SEC’s Conflict Minerals Vote Comes Under Fire. - [COMMENTARY] "Humanitarian groups said they were disappointed with the final rule, which included a provision allowing companies to report that they couldn’t determine the origin of their products. ’It′s a huge loophole that undermines the rule,’ said Corinna Gilfillan, head of the U.S. office at Global Witness, of the clause. ’The SEC seems more interested in protecting the bottom line of these companies rather than helping the citizens of the Congo.’"

I agree there shouldn’t be such a loophole. Many companies are likely to choose the easy way out and say they couldn’t determine where the minerals came from. I don’t know if this is the case with the rule, but it would only be valid to me if a company using the loophole were able to show documentation that their search as to the source of the minerals revealed it was impossible to discover.
SEC’s conflict minerals vote comes under fire, by Alison Moodie, August 23, 2012, GreenBiz, USA.

Hedge Fund Firms Accepting Screens To Get Faith-Based Business. - [COMMENTARY] "Hedge fund managers hungry for institutional assets are increasingly willing to incorporate exclusionary screens into their investment approaches to keep portfolios in line with the socially responsible investment values of church-affiliated investors." Acceptance of ethical investment principles keeps growing.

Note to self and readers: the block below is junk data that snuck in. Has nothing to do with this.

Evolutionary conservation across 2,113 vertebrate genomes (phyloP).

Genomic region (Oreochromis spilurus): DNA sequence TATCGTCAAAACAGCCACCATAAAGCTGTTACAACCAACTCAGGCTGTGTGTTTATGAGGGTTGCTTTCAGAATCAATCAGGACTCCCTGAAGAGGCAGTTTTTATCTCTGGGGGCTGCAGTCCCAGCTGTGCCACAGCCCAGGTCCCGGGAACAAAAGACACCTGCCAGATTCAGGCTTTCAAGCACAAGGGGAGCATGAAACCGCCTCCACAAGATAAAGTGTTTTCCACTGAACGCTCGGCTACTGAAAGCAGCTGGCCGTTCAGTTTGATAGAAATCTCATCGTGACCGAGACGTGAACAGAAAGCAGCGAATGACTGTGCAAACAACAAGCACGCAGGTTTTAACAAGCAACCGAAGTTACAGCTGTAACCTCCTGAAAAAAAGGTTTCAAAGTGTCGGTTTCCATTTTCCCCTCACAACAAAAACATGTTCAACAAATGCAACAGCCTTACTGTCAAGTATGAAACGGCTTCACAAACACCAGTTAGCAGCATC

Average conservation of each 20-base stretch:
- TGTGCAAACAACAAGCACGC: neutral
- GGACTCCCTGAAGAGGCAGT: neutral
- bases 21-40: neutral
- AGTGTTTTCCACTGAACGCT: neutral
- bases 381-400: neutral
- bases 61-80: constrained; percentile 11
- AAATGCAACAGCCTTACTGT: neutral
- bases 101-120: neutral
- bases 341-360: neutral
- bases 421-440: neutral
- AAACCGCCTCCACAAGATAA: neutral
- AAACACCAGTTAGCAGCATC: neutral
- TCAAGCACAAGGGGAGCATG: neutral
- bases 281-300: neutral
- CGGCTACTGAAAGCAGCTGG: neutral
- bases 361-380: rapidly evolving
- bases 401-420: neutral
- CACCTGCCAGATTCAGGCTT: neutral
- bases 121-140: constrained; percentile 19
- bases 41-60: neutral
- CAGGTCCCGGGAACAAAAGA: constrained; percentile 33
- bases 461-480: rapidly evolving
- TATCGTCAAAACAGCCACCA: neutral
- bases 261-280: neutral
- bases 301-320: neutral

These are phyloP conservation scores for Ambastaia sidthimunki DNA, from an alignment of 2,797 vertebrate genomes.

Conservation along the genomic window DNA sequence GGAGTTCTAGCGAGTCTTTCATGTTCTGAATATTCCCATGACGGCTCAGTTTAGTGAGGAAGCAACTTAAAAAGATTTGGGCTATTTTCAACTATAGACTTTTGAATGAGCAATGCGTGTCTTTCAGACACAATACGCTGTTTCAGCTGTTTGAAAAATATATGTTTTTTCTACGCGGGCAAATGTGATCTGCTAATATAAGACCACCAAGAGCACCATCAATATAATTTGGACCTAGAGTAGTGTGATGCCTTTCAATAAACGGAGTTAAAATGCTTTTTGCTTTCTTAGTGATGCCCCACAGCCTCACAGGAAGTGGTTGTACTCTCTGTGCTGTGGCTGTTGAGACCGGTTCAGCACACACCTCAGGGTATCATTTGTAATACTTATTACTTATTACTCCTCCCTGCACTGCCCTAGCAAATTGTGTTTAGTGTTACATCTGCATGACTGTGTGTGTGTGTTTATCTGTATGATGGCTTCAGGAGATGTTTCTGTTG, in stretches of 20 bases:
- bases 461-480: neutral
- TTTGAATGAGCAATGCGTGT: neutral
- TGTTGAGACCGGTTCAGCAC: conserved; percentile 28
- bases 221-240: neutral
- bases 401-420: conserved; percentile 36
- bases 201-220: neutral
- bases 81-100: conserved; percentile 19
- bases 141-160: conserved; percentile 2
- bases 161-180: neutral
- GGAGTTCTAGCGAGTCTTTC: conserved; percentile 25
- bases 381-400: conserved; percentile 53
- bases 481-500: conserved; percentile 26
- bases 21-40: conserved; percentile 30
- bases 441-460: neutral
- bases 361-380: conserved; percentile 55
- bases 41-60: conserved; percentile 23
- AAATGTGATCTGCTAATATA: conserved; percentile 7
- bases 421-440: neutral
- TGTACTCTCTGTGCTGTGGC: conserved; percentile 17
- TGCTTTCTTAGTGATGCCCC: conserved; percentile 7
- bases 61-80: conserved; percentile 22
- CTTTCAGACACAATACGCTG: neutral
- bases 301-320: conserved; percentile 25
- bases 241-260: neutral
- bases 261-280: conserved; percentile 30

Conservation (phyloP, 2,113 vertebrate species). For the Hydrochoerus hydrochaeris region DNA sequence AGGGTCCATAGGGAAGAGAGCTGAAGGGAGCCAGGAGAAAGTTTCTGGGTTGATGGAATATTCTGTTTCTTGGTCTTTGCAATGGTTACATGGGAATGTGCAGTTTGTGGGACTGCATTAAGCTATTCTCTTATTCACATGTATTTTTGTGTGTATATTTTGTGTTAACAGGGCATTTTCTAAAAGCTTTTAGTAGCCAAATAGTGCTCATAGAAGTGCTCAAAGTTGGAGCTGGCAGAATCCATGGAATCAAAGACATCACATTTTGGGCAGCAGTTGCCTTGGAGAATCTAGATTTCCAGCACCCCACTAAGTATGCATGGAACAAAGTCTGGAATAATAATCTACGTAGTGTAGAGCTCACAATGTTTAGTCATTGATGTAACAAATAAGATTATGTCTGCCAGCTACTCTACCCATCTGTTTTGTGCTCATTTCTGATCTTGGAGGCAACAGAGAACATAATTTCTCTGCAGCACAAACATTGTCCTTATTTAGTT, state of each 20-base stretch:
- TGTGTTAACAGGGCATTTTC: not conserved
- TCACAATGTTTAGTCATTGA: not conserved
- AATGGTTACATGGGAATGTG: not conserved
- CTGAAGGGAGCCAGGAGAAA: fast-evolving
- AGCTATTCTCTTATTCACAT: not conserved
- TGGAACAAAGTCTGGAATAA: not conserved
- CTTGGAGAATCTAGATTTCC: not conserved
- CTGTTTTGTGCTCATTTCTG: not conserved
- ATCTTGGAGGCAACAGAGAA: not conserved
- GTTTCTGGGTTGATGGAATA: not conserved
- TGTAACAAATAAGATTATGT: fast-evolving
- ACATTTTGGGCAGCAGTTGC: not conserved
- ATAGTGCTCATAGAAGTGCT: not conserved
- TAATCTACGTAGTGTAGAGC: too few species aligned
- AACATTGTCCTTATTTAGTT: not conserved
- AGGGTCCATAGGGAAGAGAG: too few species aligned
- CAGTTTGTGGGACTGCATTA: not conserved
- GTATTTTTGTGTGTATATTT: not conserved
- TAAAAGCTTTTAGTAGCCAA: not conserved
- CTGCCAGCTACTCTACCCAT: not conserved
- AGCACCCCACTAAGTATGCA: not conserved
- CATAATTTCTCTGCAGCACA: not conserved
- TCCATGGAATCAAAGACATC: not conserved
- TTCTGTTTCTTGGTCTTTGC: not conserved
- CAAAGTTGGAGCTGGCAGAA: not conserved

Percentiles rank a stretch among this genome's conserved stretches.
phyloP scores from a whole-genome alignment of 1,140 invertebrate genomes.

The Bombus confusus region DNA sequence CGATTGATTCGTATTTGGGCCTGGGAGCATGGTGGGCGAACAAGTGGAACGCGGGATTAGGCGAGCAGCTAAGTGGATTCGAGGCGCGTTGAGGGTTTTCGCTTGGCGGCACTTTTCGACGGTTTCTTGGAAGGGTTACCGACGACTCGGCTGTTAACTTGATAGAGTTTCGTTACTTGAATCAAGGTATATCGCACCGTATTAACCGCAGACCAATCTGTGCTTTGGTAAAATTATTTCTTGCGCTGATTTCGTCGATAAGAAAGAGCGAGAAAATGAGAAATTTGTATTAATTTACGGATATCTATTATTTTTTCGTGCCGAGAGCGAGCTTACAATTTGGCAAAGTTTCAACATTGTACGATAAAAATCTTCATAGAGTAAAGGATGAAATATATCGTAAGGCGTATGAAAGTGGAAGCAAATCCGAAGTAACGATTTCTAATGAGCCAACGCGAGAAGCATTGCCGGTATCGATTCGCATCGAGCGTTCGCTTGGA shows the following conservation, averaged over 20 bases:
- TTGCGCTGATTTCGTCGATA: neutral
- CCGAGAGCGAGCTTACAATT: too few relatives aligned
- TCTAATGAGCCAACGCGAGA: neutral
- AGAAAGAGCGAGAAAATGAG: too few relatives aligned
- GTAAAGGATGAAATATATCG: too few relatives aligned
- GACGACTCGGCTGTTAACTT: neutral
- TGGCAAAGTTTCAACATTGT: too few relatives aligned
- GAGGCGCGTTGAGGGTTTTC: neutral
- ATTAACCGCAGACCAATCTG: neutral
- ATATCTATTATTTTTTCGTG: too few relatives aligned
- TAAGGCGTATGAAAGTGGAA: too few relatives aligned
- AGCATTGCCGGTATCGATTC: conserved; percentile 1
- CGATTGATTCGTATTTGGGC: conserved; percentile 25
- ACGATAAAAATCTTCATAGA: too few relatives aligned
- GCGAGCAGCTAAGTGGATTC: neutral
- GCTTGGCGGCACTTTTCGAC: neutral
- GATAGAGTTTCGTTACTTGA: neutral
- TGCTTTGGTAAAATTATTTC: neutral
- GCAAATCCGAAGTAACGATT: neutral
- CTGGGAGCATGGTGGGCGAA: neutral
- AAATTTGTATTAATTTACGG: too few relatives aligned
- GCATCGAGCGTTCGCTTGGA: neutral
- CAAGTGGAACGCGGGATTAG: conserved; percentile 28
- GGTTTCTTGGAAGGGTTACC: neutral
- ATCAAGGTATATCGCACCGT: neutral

Hedge fund firms accepting screens to get faith-based business, by Christine Williamson, August 23, 2012, Pensions & Investments, USA.

Use Of Corporate Governance Ratings Demonstrates Superior Investment Returns. - [COMMENTARY] "Over the 10-year period ended July 1, 2012, a portfolio of companies with top-decile AGR ratings would have outperformed the lowest-decile portfolio by 55%... AGR reflects a broad spectrum of accounting irregularities and weaknesses in corporate governance statistically associated with an elevated risk of anomalous events likely to cause precipitous contractions in equity value."

This is most interesting. Very few ratings organizations consider only governance-litigation risk. It’s fascinating to see that by screening for that alone investors can outperform. Ethical investing just got another plus!
GMI Ratings′ Accounting and Governance Risk (AGR) Ratings Can Help Investors Significantly Improve Equity Returns, press release, August 22, 2012, Heraldonline.com, USA.